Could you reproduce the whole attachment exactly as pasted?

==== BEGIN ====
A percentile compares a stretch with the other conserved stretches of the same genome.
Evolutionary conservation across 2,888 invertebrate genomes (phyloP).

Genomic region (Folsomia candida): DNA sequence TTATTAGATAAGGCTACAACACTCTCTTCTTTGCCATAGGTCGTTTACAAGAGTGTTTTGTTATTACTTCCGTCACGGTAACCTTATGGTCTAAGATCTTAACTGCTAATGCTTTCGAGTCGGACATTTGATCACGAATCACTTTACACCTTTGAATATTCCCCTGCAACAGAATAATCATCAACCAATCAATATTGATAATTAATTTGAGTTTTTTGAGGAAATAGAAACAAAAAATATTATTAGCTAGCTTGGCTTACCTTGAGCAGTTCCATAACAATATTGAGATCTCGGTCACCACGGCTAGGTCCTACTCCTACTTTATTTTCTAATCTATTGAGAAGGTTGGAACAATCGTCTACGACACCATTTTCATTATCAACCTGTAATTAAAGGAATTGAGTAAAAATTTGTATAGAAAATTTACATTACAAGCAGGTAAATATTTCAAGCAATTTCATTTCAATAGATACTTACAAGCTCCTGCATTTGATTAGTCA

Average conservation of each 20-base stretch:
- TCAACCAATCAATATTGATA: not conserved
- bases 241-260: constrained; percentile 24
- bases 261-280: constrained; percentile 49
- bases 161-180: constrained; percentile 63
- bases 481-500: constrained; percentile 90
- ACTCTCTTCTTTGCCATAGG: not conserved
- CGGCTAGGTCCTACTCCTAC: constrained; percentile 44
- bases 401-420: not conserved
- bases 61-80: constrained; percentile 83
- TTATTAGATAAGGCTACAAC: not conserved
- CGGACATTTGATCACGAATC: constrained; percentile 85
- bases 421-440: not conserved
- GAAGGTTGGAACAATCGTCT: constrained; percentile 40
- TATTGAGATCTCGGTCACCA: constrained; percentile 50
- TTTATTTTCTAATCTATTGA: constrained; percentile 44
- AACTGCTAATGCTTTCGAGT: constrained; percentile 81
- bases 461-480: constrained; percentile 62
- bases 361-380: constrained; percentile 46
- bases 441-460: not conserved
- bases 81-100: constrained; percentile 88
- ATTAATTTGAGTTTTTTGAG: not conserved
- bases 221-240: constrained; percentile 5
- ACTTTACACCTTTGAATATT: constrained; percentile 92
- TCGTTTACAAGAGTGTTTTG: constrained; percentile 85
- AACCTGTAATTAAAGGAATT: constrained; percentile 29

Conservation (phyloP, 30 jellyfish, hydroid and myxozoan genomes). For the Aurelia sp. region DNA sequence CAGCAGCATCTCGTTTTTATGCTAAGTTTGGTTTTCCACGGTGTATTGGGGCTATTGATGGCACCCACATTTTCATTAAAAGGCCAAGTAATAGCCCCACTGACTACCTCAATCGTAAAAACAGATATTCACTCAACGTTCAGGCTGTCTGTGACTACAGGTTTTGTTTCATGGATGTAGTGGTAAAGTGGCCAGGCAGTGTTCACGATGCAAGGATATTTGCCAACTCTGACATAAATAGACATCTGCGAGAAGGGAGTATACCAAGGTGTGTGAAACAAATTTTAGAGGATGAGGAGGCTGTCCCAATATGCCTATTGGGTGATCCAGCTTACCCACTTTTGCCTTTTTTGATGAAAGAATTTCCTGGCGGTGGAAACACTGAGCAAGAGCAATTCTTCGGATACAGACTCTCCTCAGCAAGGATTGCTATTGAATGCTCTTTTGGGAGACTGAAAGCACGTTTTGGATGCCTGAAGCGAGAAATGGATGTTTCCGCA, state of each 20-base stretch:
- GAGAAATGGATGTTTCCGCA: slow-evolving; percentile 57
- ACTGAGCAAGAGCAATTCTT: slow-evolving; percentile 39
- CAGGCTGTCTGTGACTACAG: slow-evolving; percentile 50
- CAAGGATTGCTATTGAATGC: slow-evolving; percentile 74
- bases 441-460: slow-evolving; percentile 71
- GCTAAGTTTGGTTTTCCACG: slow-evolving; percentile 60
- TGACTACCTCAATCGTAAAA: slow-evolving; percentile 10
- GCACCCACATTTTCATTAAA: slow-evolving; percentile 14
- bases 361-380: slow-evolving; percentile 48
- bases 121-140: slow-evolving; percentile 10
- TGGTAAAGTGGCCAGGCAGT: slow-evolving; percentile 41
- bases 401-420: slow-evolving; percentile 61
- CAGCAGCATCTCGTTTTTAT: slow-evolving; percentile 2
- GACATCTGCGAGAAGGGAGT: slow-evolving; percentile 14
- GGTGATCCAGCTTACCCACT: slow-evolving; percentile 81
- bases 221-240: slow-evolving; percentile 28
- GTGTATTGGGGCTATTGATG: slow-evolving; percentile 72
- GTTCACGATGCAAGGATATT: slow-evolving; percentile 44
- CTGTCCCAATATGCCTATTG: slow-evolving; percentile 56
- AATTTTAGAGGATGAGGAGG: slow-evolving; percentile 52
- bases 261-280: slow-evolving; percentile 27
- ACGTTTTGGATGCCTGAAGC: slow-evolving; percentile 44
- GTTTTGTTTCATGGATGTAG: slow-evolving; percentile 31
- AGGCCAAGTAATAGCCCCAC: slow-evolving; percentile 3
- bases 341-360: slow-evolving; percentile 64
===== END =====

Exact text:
A percentile compares a stretch with the other conserved stretches of the same genome.
Evolutionary conservation across 2,888 invertebrate genomes (phyloP).

Genomic region (Folsomia candida): DNA sequence TTATTAGATAAGGCTACAACACTCTCTTCTTTGCCATAGGTCGTTTACAAGAGTGTTTTGTTATTACTTCCGTCACGGTAACCTTATGGTCTAAGATCTTAACTGCTAATGCTTTCGAGTCGGACATTTGATCACGAATCACTTTACACCTTTGAATATTCCCCTGCAACAGAATAATCATCAACCAATCAATATTGATAATTAATTTGAGTTTTTTGAGGAAATAGAAACAAAAAATATTATTAGCTAGCTTGGCTTACCTTGAGCAGTTCCATAACAATATTGAGATCTCGGTCACCACGGCTAGGTCCTACTCCTACTTTATTTTCTAATCTATTGAGAAGGTTGGAACAATCGTCTACGACACCATTTTCATTATCAACCTGTAATTAAAGGAATTGAGTAAAAATTTGTATAGAAAATTTACATTACAAGCAGGTAAATATTTCAAGCAATTTCATTTCAATAGATACTTACAAGCTCCTGCATTTGATTAGTCA

Average conservation of each 20-base stretch:
- TCAACCAATCAATATTGATA: not conserved
- bases 241-260: constrained; percentile 24
- bases 261-280: constrained; percentile 49
- bases 161-180: constrained; percentile 63
- bases 481-500: constrained; percentile 90
- ACTCTCTTCTTTGCCATAGG: not conserved
- CGGCTAGGTCCTACTCCTAC: constrained; percentile 44
- bases 401-420: not conserved
- bases 61-80: constrained; percentile 83
- TTATTAGATAAGGCTACAAC: not conserved
- CGGACATTTGATCACGAATC: constrained; percentile 85
- bases 421-440: not conserved
- GAAGGTTGGAACAATCGTCT: constrained; percentile 40
- TATTGAGATCTCGGTCACCA: constrained; percentile 50
- TTTATTTTCTAATCTATTGA: constrained; percentile 44
- AACTGCTAATGCTTTCGAGT: constrained; percentile 81
- bases 461-480: constrained; percentile 62
- bases 361-380: constrained; percentile 46
- bases 441-460: not conserved
- bases 81-100: constrained; percentile 88
- ATTAATTTGAGTTTTTTGAG: not conserved
- bases 221-240: constrained; percentile 5
- ACTTTACACCTTTGAATATT: constrained; percentile 92
- TCGTTTACAAGAGTGTTTTG: constrained; percentile 85
- AACCTGTAATTAAAGGAATT: constrained; percentile 29

Conservation (phyloP, 30 jellyfish, hydroid and myxozoan genomes). For the Aurelia sp. region DNA sequence CAGCAGCATCTCGTTTTTATGCTAAGTTTGGTTTTCCACGGTGTATTGGGGCTATTGATGGCACCCACATTTTCATTAAAAGGCCAAGTAATAGCCCCACTGACTACCTCAATCGTAAAAACAGATATTCACTCAACGTTCAGGCTGTCTGTGACTACAGGTTTTGTTTCATGGATGTAGTGGTAAAGTGGCCAGGCAGTGTTCACGATGCAAGGATATTTGCCAACTCTGACATAAATAGACATCTGCGAGAAGGGAGTATACCAAGGTGTGTGAAACAAATTTTAGAGGATGAGGAGGCTGTCCCAATATGCCTATTGGGTGATCCAGCTTACCCACTTTTGCCTTTTTTGATGAAAGAATTTCCTGGCGGTGGAAACACTGAGCAAGAGCAATTCTTCGGATACAGACTCTCCTCAGCAAGGATTGCTATTGAATGCTCTTTTGGGAGACTGAAAGCACGTTTTGGATGCCTGAAGCGAGAAATGGATGTTTCCGCA, state of each 20-base stretch:
- GAGAAATGGATGTTTCCGCA: slow-evolving; percentile 57
- ACTGAGCAAGAGCAATTCTT: slow-evolving; percentile 39
- CAGGCTGTCTGTGACTACAG: slow-evolving; percentile 50
- CAAGGATTGCTATTGAATGC: slow-evolving; percentile 74
- bases 441-460: slow-evolving; percentile 71
- GCTAAGTTTGGTTTTCCACG: slow-evolving; percentile 60
- TGACTACCTCAATCGTAAAA: slow-evolving; percentile 10
- GCACCCACATTTTCATTAAA: slow-evolving; percentile 14
- bases 361-380: slow-evolving; percentile 48
- bases 121-140: slow-evolving; percentile 10
- TGGTAAAGTGGCCAGGCAGT: slow-evolving; percentile 41
- bases 401-420: slow-evolving; percentile 61
- CAGCAGCATCTCGTTTTTAT: slow-evolving; percentile 2
- GACATCTGCGAGAAGGGAGT: slow-evolving; percentile 14
- GGTGATCCAGCTTACCCACT: slow-evolving; percentile 81
- bases 221-240: slow-evolving; percentile 28
- GTGTATTGGGGCTATTGATG: slow-evolving; percentile 72
- GTTCACGATGCAAGGATATT: slow-evolving; percentile 44
- CTGTCCCAATATGCCTATTG: slow-evolving; percentile 56
- AATTTTAGAGGATGAGGAGG: slow-evolving; percentile 52
- bases 261-280: slow-evolving; percentile 27
- ACGTTTTGGATGCCTGAAGC: slow-evolving; percentile 44
- GTTTTGTTTCATGGATGTAG: slow-evolving; percentile 31
- AGGCCAAGTAATAGCCCCAC: slow-evolving; percentile 3
- bases 341-360: slow-evolving; percentile 64